ROME, Italy, March 7, 2011 ( – A Vatican official has publicly criticized the outgoing head of Caritas Internationalis after she accused the Vatican of a top-down communication style and suggested it was out of touch with Caritas.

Caritas Secretary-General Lesley-Anne Knight, whose four-year term ends in May, was denied a nihil obstat (“nothing obstructs”) from the Vatican earlier this year, which is required for her to continue in the position.  The Vatican has said a new direction is needed to strengthen the organization’s Catholic identity and its evangelization efforts.

But in a March 1st interview with the National Catholic Reporter, Knight said that with the new emphasis, some Caritas members “might become disillusioned with the confederation, might want to distance themselves from Caritas.”


“Does the Holy See actually know what Caritas is doing?” she asked. 

On Monday, Msgr. Giampietro Dal Toso, secretary of the Pontifical Council “Cor Unum,” which oversees the Vatican’s charitable efforts, told Catholic News Agency that Knight’s comments could threaten Caritas’ effectiveness.  “Her declarations on the lack of communion with the Holy See might seriously damage the prestige of Caritas Internationalis, especially among the faithful,” he said.

He also criticized Knight for using the media to air concerns about Caritas’ governance, saying this “does not seem to me the best way to treat the various positions.”

While Knight had complained about the little contact Caritas had with Vatican officials, saying that dialogue is “actually a two-way street,” Msgr. Dal Toso retorted that Knight’s use of the media “is one-way communication – not dialogue.”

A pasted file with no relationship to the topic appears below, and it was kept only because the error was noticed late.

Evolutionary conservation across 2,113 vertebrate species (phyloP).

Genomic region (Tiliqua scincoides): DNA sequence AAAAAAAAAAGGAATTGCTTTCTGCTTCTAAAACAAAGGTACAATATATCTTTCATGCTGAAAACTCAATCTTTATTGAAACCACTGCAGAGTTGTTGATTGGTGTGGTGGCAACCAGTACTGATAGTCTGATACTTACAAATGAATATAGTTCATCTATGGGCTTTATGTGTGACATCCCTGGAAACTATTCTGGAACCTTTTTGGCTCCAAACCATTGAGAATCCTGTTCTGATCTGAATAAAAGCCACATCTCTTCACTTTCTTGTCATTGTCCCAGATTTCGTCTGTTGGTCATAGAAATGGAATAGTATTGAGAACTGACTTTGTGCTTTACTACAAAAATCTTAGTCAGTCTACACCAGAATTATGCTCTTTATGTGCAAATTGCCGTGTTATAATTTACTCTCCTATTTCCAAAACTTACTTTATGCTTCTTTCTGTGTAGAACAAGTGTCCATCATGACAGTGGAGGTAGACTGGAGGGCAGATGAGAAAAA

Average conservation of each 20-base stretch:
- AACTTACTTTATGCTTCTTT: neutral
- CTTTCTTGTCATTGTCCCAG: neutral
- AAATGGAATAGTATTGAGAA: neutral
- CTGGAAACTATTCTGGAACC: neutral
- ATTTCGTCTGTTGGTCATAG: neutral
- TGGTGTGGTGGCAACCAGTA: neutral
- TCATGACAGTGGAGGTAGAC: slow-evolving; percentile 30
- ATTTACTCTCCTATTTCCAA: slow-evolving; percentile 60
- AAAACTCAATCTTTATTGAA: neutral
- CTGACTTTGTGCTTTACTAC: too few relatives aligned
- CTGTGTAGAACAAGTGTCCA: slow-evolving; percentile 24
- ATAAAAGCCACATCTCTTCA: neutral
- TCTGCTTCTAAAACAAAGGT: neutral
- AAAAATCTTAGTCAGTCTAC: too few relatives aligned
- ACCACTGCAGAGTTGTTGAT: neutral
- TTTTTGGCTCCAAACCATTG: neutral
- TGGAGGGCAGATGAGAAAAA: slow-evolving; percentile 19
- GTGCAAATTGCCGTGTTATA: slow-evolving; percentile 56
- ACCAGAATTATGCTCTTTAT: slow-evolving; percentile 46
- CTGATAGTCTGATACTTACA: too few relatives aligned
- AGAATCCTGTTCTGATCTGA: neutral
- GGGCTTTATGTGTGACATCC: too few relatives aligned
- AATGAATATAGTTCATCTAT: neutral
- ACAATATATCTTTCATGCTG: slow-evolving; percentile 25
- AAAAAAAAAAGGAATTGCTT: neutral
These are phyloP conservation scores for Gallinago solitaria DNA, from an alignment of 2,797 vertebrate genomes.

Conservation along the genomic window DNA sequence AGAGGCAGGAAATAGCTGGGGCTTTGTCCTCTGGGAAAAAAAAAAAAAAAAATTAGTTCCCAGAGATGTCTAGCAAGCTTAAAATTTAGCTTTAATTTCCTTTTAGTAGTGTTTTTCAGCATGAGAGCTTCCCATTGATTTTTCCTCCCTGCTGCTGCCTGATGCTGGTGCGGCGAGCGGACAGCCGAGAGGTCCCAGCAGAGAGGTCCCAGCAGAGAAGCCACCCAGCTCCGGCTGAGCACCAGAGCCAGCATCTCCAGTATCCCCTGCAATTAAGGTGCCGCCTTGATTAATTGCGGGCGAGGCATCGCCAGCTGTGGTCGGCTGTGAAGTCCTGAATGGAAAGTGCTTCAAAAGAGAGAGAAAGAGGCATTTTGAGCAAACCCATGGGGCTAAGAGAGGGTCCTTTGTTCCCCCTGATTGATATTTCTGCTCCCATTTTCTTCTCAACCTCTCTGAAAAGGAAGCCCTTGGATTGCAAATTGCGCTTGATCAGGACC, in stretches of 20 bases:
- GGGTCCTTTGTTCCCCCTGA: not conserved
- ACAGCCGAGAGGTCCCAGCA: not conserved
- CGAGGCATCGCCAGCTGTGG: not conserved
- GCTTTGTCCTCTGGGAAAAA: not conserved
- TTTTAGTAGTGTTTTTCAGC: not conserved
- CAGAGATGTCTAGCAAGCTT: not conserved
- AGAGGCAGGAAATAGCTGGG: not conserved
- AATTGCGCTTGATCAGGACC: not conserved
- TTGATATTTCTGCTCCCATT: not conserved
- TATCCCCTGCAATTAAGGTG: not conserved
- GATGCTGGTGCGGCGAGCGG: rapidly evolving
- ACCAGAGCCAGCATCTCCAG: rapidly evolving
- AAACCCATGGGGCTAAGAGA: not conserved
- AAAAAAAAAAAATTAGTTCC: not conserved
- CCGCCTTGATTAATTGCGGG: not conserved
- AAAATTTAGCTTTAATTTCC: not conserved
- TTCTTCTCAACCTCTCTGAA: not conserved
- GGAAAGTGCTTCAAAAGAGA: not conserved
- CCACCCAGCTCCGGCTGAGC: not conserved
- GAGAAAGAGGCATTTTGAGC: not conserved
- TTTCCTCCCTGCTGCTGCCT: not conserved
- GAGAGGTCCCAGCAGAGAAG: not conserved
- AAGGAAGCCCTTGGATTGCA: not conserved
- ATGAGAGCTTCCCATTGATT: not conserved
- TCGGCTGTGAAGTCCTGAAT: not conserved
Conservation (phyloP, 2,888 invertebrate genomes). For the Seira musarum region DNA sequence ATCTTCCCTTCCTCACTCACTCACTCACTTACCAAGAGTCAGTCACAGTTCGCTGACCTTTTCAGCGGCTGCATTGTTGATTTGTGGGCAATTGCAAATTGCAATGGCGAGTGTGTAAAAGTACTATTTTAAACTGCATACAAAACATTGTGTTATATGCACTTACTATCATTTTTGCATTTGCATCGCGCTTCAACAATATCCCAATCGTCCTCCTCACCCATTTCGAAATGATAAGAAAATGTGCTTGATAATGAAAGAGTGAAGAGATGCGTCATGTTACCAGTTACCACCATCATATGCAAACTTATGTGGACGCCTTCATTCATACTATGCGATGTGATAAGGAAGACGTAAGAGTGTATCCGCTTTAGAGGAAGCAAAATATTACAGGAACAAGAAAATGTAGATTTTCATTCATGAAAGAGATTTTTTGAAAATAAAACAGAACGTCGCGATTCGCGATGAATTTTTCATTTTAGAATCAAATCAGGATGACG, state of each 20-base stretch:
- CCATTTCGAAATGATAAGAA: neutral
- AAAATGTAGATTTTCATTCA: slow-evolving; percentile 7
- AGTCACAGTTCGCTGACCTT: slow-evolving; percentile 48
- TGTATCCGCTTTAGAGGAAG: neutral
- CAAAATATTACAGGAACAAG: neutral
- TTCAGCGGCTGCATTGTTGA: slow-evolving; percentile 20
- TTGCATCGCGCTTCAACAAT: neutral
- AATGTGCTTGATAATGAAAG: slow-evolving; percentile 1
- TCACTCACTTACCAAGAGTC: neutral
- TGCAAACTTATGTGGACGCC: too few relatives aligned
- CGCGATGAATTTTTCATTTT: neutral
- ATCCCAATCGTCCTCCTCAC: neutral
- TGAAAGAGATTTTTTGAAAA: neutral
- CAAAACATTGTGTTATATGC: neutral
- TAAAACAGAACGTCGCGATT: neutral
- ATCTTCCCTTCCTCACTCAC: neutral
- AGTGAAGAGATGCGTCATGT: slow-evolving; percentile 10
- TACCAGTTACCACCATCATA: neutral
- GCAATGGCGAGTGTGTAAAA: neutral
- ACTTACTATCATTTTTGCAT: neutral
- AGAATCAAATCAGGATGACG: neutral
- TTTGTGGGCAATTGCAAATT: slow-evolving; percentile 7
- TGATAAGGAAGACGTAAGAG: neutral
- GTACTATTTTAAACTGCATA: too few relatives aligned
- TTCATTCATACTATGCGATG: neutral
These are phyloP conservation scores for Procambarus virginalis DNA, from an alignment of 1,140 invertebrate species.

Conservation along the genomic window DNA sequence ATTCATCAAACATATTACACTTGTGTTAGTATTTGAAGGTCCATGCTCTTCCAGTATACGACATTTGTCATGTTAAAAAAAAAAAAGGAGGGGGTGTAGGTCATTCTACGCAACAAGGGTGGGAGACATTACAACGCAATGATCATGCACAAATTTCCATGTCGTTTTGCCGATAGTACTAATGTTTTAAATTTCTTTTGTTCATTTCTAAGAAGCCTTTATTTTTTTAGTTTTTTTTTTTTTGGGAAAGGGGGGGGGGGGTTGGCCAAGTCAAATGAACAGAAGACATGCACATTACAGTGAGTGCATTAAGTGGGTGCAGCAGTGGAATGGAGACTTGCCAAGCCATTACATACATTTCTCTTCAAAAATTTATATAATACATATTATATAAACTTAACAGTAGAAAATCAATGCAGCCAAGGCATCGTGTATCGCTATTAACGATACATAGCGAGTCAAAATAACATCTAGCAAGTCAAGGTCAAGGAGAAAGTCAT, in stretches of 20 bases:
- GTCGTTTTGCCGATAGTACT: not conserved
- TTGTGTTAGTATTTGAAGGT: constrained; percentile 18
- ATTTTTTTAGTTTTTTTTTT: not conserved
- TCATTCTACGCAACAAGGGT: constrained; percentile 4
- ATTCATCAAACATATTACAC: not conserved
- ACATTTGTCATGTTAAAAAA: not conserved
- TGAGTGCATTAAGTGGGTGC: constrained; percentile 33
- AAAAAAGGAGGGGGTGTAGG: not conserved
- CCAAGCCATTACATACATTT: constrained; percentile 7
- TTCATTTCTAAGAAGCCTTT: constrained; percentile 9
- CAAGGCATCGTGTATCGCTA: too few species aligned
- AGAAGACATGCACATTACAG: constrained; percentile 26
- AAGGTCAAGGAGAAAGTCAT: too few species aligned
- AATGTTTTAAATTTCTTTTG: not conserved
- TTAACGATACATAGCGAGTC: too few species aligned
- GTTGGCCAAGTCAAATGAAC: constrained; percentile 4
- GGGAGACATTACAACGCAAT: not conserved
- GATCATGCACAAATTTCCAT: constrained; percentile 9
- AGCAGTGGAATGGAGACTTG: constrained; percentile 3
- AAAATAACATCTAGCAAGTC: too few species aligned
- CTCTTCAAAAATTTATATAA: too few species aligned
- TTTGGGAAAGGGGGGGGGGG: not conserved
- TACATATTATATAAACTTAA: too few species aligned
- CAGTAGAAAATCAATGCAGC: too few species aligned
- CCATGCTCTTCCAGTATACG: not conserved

Caritas Internationalis is a confederation of 165 country-based Catholic aid organizations worldwide, including the U.S.’s Catholic Relief Services and the Canadian Catholic Organization for Development and Peace (CCODP).

Msgr. Dal Toso explained that the Vatican’s Secretariat of State and the Pontifical Council “Cor Unum” envision a “new profile” for Caritas in coming years.  “The next four years envisage Caritas Internationalis engaged in important themes concerning its mission, including the revision of its statutes and internal reform,” he said.

In the NCR interview, Knight had suggested that the millions of dollars the organization receives from Western governments could be jeopardized if they become too explicitly Catholic.  “If the British government, or Sweden or Germany or Canada, is donating millions to Caritas, it’s because they know and trust the value of the work we do with the poor,” she said.  “It’s not because they want to be seen to be supporting a Catholic organization.”

The change in the Vatican’s approach to international aid appears to be part of the general reform project outlined in Pope Benedict’s recent encyclical letter Caritas in Veritate (Charity in Truth).  The encyclical insisted that human development and foreign aid cannot be separated from the demands of truth, and criticized the fact that many international aid organizations are promoting abortion, contraception, sterilization, and euthanasia.

The CCODP, a Caritas member organization, has come under fire from pro-life groups for supporting organizations that advocate the legalization of abortion, distribute contraceptives, and support homosexualist policies. Knight vigorously defended CCODP after such policies were exposed by LifeSiteNews in early 2009 in a letter sent to donors and obtained by LSN.

In addition, anonymous Vatican officials told LifeSiteNews last November in Rome that similar problems exist with Catholic international aid organizations sponsored by other national bishops’ conferences and that this was a disturbing and unacceptable trend. LifeSiteNews was told that these bishops’ conferences were not conducting proper oversight over their international development and aid organizations resulting in the funding of groups whose objectives are in serious conflict with Catholic teaching.